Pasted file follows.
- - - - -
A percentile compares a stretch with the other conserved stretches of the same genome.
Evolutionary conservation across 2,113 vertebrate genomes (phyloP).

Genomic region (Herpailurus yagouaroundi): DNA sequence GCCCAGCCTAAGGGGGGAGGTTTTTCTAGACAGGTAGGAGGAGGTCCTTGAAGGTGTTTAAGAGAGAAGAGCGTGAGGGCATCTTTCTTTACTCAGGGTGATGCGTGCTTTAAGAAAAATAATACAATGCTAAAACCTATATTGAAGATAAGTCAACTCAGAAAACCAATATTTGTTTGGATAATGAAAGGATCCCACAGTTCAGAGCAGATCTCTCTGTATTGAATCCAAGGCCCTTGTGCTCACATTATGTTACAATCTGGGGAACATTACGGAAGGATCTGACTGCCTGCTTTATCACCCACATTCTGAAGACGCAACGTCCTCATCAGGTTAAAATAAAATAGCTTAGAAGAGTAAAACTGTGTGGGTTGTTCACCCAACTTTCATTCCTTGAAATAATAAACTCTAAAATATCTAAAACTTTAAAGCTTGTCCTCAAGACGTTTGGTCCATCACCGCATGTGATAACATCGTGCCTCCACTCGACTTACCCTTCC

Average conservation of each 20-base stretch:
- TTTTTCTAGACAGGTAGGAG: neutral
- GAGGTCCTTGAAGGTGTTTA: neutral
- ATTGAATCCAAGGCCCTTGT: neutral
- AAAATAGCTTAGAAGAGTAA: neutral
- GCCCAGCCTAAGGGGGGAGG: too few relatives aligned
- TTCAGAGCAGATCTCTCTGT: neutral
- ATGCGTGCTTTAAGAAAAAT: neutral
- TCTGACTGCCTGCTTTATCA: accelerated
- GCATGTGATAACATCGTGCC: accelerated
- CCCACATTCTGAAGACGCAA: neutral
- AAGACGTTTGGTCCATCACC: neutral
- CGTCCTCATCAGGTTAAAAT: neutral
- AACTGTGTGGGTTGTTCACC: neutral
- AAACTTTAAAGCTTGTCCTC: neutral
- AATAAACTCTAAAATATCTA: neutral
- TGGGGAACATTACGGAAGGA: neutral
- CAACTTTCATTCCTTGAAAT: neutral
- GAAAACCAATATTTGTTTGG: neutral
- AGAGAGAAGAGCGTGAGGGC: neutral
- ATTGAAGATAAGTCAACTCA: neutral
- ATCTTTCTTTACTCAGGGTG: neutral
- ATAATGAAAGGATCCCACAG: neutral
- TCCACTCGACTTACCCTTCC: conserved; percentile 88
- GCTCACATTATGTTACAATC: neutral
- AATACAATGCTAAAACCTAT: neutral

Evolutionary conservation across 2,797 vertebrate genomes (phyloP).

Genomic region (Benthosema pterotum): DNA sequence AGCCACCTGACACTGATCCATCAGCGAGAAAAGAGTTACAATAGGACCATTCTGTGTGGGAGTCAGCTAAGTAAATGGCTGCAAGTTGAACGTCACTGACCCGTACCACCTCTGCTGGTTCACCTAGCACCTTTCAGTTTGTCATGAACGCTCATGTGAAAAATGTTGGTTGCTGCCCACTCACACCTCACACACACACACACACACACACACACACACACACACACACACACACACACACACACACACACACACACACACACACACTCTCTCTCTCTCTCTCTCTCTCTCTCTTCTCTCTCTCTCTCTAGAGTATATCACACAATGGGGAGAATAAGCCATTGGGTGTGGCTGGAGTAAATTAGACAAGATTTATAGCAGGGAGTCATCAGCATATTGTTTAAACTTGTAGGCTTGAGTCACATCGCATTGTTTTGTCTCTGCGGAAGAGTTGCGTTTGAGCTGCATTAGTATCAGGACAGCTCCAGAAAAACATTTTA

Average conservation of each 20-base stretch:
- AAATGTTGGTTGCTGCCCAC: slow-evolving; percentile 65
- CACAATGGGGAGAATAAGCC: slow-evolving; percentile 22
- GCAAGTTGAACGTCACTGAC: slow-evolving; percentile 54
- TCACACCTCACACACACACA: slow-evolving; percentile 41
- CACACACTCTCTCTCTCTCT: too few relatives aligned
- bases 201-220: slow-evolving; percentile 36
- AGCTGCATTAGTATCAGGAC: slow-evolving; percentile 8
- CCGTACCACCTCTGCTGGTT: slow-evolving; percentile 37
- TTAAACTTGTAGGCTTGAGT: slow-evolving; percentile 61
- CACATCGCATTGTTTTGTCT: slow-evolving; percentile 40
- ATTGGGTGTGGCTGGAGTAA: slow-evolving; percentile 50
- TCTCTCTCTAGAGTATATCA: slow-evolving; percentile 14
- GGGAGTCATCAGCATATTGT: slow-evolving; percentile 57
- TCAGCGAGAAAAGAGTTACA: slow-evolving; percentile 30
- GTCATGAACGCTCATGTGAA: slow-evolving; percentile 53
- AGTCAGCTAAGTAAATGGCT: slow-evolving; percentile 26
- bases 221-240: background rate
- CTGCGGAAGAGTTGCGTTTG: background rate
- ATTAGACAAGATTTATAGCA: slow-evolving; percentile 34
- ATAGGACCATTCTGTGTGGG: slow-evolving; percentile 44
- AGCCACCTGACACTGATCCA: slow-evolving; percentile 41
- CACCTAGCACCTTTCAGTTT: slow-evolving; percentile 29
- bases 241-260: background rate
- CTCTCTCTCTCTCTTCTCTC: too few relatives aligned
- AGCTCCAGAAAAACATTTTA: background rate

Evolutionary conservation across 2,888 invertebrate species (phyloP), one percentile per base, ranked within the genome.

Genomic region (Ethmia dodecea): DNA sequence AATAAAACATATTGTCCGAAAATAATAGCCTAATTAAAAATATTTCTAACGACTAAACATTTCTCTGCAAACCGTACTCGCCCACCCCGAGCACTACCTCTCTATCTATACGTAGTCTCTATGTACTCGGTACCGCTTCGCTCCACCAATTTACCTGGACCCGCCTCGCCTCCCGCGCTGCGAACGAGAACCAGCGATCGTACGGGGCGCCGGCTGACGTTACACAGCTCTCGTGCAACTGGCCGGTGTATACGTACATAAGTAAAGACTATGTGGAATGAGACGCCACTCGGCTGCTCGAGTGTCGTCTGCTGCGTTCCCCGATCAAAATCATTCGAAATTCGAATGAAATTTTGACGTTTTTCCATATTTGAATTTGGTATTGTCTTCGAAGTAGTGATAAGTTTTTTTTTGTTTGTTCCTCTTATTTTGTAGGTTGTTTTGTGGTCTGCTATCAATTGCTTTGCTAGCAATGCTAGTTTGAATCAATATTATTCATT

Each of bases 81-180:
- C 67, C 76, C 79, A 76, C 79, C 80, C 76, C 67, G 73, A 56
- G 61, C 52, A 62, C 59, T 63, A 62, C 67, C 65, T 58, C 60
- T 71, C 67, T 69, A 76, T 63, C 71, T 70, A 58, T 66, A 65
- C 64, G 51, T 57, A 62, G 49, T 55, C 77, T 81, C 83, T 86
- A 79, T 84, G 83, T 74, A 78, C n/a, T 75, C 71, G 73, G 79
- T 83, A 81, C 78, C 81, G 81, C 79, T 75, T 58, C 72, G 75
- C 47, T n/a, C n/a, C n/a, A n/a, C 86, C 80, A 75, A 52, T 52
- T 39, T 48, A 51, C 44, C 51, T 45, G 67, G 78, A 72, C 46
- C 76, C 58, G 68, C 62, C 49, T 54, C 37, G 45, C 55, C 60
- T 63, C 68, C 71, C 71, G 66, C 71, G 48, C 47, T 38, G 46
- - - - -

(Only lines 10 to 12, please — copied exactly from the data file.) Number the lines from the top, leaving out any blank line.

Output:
- TTCAGAGCAGATCTCTCTGT: neutral
- ATGCGTGCTTTAAGAAAAAT: neutral
- TCTGACTGCCTGCTTTATCA: accelerated